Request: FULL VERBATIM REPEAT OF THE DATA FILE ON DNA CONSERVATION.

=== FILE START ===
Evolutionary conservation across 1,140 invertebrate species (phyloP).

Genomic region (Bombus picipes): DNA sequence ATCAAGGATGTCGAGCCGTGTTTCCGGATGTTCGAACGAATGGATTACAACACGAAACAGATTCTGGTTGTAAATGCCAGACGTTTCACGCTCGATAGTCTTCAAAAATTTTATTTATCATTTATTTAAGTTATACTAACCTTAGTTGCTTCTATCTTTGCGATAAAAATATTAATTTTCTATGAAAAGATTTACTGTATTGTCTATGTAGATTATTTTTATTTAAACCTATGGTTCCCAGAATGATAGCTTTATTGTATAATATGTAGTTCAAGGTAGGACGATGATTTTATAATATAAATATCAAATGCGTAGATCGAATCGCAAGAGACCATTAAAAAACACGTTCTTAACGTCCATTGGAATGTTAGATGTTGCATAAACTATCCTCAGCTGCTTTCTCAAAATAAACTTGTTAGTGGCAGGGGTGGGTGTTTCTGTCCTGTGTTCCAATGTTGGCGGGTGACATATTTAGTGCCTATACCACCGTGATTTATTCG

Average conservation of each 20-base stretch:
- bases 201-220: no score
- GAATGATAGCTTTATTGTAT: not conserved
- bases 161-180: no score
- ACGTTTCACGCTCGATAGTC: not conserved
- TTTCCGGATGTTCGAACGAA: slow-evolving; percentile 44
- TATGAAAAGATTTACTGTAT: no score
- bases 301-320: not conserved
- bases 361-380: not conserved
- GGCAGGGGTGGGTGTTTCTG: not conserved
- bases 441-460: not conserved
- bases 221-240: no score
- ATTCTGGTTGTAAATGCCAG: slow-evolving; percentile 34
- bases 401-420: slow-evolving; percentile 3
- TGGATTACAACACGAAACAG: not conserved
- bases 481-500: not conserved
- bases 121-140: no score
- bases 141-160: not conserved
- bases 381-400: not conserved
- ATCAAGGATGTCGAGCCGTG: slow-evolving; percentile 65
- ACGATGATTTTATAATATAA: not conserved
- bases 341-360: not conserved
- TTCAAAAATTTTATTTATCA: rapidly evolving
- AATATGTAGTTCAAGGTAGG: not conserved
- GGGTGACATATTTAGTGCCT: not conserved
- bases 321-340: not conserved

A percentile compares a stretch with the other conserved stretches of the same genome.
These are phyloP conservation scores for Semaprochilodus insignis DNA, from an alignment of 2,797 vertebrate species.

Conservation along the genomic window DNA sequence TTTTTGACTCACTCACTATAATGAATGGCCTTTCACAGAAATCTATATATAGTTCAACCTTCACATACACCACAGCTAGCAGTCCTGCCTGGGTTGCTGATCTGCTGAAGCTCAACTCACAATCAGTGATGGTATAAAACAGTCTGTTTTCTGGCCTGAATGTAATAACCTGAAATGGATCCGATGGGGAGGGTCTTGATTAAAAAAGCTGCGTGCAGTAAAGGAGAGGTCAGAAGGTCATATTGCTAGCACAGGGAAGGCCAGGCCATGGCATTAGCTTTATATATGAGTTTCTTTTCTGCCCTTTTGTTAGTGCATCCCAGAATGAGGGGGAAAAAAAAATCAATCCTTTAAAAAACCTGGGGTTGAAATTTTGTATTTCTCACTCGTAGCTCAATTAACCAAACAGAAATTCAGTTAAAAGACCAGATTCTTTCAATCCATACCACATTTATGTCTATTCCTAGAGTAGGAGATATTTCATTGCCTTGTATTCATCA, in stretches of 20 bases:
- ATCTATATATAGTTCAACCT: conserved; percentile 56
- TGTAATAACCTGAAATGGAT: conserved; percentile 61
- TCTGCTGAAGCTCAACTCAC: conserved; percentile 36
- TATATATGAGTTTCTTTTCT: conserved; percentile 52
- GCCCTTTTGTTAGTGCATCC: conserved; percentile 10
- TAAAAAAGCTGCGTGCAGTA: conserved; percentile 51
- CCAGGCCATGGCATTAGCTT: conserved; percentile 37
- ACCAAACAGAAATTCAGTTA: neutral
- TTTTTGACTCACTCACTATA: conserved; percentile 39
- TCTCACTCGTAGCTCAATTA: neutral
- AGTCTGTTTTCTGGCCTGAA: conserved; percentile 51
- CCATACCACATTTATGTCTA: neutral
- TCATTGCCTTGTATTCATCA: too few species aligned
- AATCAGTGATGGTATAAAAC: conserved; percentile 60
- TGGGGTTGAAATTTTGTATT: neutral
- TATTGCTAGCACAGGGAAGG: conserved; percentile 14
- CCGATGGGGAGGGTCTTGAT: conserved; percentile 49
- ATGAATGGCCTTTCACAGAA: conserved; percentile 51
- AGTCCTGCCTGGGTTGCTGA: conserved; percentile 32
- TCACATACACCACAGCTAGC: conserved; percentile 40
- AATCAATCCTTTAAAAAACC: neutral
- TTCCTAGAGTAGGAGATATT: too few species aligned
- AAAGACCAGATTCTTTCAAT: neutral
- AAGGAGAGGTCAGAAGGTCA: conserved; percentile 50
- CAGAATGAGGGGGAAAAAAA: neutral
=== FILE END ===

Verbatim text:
Evolutionary conservation across 1,140 invertebrate species (phyloP).

Genomic region (Bombus picipes): DNA sequence ATCAAGGATGTCGAGCCGTGTTTCCGGATGTTCGAACGAATGGATTACAACACGAAACAGATTCTGGTTGTAAATGCCAGACGTTTCACGCTCGATAGTCTTCAAAAATTTTATTTATCATTTATTTAAGTTATACTAACCTTAGTTGCTTCTATCTTTGCGATAAAAATATTAATTTTCTATGAAAAGATTTACTGTATTGTCTATGTAGATTATTTTTATTTAAACCTATGGTTCCCAGAATGATAGCTTTATTGTATAATATGTAGTTCAAGGTAGGACGATGATTTTATAATATAAATATCAAATGCGTAGATCGAATCGCAAGAGACCATTAAAAAACACGTTCTTAACGTCCATTGGAATGTTAGATGTTGCATAAACTATCCTCAGCTGCTTTCTCAAAATAAACTTGTTAGTGGCAGGGGTGGGTGTTTCTGTCCTGTGTTCCAATGTTGGCGGGTGACATATTTAGTGCCTATACCACCGTGATTTATTCG

Average conservation of each 20-base stretch:
- bases 201-220: no score
- GAATGATAGCTTTATTGTAT: not conserved
- bases 161-180: no score
- ACGTTTCACGCTCGATAGTC: not conserved
- TTTCCGGATGTTCGAACGAA: slow-evolving; percentile 44
- TATGAAAAGATTTACTGTAT: no score
- bases 301-320: not conserved
- bases 361-380: not conserved
- GGCAGGGGTGGGTGTTTCTG: not conserved
- bases 441-460: not conserved
- bases 221-240: no score
- ATTCTGGTTGTAAATGCCAG: slow-evolving; percentile 34
- bases 401-420: slow-evolving; percentile 3
- TGGATTACAACACGAAACAG: not conserved
- bases 481-500: not conserved
- bases 121-140: no score
- bases 141-160: not conserved
- bases 381-400: not conserved
- ATCAAGGATGTCGAGCCGTG: slow-evolving; percentile 65
- ACGATGATTTTATAATATAA: not conserved
- bases 341-360: not conserved
- TTCAAAAATTTTATTTATCA: rapidly evolving
- AATATGTAGTTCAAGGTAGG: not conserved
- GGGTGACATATTTAGTGCCT: not conserved
- bases 321-340: not conserved

A percentile compares a stretch with the other conserved stretches of the same genome.
These are phyloP conservation scores for Semaprochilodus insignis DNA, from an alignment of 2,797 vertebrate species.

Conservation along the genomic window DNA sequence TTTTTGACTCACTCACTATAATGAATGGCCTTTCACAGAAATCTATATATAGTTCAACCTTCACATACACCACAGCTAGCAGTCCTGCCTGGGTTGCTGATCTGCTGAAGCTCAACTCACAATCAGTGATGGTATAAAACAGTCTGTTTTCTGGCCTGAATGTAATAACCTGAAATGGATCCGATGGGGAGGGTCTTGATTAAAAAAGCTGCGTGCAGTAAAGGAGAGGTCAGAAGGTCATATTGCTAGCACAGGGAAGGCCAGGCCATGGCATTAGCTTTATATATGAGTTTCTTTTCTGCCCTTTTGTTAGTGCATCCCAGAATGAGGGGGAAAAAAAAATCAATCCTTTAAAAAACCTGGGGTTGAAATTTTGTATTTCTCACTCGTAGCTCAATTAACCAAACAGAAATTCAGTTAAAAGACCAGATTCTTTCAATCCATACCACATTTATGTCTATTCCTAGAGTAGGAGATATTTCATTGCCTTGTATTCATCA, in stretches of 20 bases:
- ATCTATATATAGTTCAACCT: conserved; percentile 56
- TGTAATAACCTGAAATGGAT: conserved; percentile 61
- TCTGCTGAAGCTCAACTCAC: conserved; percentile 36
- TATATATGAGTTTCTTTTCT: conserved; percentile 52
- GCCCTTTTGTTAGTGCATCC: conserved; percentile 10
- TAAAAAAGCTGCGTGCAGTA: conserved; percentile 51
- CCAGGCCATGGCATTAGCTT: conserved; percentile 37
- ACCAAACAGAAATTCAGTTA: neutral
- TTTTTGACTCACTCACTATA: conserved; percentile 39
- TCTCACTCGTAGCTCAATTA: neutral
- AGTCTGTTTTCTGGCCTGAA: conserved; percentile 51
- CCATACCACATTTATGTCTA: neutral
- TCATTGCCTTGTATTCATCA: too few species aligned
- AATCAGTGATGGTATAAAAC: conserved; percentile 60
- TGGGGTTGAAATTTTGTATT: neutral
- TATTGCTAGCACAGGGAAGG: conserved; percentile 14
- CCGATGGGGAGGGTCTTGAT: conserved; percentile 49
- ATGAATGGCCTTTCACAGAA: conserved; percentile 51
- AGTCCTGCCTGGGTTGCTGA: conserved; percentile 32
- TCACATACACCACAGCTAGC: conserved; percentile 40
- AATCAATCCTTTAAAAAACC: neutral
- TTCCTAGAGTAGGAGATATT: too few species aligned
- AAAGACCAGATTCTTTCAAT: neutral
- AAGGAGAGGTCAGAAGGTCA: conserved; percentile 50
- CAGAATGAGGGGGAAAAAAA: neutral